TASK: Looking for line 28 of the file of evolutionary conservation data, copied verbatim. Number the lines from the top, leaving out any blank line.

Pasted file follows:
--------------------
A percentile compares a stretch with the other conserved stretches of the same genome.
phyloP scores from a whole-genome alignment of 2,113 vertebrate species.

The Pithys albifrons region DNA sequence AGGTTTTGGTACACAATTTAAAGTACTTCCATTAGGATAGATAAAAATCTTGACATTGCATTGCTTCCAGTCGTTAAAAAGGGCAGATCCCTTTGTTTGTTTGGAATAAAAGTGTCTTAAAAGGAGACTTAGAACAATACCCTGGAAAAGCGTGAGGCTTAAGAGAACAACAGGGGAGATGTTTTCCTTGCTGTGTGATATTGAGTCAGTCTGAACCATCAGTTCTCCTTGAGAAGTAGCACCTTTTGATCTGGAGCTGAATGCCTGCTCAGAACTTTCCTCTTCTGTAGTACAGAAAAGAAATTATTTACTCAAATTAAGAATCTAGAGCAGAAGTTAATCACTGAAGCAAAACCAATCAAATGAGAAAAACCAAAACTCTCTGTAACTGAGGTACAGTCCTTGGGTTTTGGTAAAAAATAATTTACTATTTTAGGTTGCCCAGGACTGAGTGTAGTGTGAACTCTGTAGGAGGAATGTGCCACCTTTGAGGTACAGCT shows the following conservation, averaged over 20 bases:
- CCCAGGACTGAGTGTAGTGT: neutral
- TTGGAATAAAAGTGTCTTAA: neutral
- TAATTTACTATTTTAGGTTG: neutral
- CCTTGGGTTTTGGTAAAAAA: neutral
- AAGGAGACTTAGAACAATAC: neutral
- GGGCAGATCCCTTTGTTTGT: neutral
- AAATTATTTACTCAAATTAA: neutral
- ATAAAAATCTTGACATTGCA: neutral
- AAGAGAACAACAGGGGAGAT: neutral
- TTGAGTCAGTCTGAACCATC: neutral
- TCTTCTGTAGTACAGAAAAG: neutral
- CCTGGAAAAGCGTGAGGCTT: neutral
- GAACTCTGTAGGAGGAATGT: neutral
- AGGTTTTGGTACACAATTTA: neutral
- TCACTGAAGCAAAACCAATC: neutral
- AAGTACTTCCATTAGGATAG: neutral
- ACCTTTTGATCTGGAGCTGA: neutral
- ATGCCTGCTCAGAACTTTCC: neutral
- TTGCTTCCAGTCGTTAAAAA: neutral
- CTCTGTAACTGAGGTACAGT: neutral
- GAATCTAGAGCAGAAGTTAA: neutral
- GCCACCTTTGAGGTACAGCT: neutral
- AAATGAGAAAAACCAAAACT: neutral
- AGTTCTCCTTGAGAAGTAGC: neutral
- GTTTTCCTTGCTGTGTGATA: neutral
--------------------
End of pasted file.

- GTTTTCCTTGCTGTGTGATA: neutral